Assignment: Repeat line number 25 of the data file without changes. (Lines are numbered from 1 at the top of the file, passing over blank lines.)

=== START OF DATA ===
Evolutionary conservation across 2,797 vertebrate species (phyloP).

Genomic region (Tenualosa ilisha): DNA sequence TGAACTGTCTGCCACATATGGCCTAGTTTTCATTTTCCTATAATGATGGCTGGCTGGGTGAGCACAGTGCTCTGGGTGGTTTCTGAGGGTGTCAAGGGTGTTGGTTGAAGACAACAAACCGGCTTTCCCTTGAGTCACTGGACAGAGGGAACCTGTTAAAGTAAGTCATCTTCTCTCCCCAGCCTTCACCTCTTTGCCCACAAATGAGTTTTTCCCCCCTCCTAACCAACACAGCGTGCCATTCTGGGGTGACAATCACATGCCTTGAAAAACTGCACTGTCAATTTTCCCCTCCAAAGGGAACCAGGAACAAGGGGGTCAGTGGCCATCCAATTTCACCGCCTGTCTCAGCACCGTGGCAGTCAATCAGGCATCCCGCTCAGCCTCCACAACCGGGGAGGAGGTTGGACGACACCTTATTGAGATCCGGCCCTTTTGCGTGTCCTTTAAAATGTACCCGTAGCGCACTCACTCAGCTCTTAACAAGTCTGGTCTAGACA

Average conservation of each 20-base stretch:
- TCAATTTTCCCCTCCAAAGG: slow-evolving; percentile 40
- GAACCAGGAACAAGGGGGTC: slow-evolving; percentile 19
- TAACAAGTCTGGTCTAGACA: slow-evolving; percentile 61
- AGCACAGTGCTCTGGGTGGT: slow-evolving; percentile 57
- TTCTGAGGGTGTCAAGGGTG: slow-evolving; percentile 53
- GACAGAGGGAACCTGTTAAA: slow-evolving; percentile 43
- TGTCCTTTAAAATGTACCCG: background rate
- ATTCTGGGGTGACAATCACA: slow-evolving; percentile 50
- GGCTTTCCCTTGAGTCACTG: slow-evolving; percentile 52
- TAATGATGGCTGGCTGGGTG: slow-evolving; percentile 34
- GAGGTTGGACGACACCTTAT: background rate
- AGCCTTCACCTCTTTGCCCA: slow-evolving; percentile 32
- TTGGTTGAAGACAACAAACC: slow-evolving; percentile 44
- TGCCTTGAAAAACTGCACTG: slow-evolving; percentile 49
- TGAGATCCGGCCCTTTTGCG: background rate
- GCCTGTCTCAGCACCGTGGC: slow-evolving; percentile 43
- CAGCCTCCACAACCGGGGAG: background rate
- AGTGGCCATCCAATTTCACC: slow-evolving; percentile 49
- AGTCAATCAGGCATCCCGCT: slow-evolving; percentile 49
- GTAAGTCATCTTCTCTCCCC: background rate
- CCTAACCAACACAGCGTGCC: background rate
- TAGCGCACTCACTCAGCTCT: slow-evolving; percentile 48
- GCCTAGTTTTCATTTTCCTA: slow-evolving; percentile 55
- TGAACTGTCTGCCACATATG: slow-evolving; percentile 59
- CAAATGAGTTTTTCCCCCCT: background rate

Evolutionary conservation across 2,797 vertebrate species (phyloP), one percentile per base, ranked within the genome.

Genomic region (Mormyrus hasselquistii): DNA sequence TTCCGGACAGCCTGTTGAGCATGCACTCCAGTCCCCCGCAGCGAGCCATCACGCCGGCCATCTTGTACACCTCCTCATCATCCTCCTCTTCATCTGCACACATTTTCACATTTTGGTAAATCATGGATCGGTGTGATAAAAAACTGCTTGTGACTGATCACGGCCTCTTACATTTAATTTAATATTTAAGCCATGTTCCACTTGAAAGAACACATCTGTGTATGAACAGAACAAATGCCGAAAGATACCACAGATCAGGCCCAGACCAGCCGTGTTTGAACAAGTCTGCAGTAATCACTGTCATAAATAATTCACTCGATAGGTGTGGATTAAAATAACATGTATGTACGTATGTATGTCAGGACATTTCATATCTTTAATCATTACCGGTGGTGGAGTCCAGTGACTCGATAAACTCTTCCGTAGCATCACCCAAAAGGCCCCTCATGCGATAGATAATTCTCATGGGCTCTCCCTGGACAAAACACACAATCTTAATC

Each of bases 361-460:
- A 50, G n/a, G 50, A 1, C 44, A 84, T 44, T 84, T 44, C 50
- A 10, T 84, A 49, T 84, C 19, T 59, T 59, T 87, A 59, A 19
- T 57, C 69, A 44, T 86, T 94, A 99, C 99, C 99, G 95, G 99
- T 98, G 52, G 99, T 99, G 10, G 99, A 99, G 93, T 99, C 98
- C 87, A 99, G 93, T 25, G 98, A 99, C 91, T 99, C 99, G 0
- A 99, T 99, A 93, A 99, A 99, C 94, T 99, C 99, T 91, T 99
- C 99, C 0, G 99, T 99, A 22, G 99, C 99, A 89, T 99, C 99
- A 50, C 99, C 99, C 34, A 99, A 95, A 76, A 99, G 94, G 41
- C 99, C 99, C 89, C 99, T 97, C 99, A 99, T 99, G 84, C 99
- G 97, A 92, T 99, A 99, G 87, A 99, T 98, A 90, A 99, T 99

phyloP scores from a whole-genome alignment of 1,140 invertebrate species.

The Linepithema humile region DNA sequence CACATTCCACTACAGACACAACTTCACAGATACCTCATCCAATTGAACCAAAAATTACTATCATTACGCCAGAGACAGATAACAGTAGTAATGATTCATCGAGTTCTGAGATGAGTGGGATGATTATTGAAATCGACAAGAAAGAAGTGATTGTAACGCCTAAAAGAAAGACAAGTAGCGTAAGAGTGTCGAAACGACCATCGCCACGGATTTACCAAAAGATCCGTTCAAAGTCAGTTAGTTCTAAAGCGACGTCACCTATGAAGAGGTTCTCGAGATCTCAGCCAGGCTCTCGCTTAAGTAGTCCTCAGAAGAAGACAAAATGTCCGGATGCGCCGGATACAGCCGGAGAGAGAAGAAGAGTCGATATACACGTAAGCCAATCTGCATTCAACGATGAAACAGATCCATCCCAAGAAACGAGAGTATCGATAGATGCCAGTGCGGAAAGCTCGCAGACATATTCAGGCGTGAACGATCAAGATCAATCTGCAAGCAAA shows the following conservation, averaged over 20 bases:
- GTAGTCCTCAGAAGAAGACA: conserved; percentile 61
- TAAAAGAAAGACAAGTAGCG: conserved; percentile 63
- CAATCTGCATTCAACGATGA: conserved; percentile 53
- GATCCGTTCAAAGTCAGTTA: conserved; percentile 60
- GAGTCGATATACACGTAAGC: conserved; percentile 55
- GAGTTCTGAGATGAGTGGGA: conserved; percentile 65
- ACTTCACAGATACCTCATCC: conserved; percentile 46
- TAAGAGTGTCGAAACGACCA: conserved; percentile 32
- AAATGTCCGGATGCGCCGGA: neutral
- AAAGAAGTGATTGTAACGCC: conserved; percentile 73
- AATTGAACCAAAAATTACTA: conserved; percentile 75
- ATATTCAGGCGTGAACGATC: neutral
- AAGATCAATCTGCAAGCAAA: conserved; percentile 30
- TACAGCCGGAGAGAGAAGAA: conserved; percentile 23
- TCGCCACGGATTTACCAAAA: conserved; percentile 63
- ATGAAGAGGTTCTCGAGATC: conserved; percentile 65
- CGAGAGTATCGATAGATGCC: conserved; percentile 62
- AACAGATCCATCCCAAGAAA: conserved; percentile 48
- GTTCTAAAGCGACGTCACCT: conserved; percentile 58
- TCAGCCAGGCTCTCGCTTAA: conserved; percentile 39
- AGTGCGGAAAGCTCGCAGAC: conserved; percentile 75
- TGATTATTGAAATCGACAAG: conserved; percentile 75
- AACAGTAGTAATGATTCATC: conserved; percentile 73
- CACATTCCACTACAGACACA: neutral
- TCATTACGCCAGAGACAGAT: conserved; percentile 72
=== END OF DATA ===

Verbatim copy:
- TAGCGCACTCACTCAGCTCT: slow-evolving; percentile 48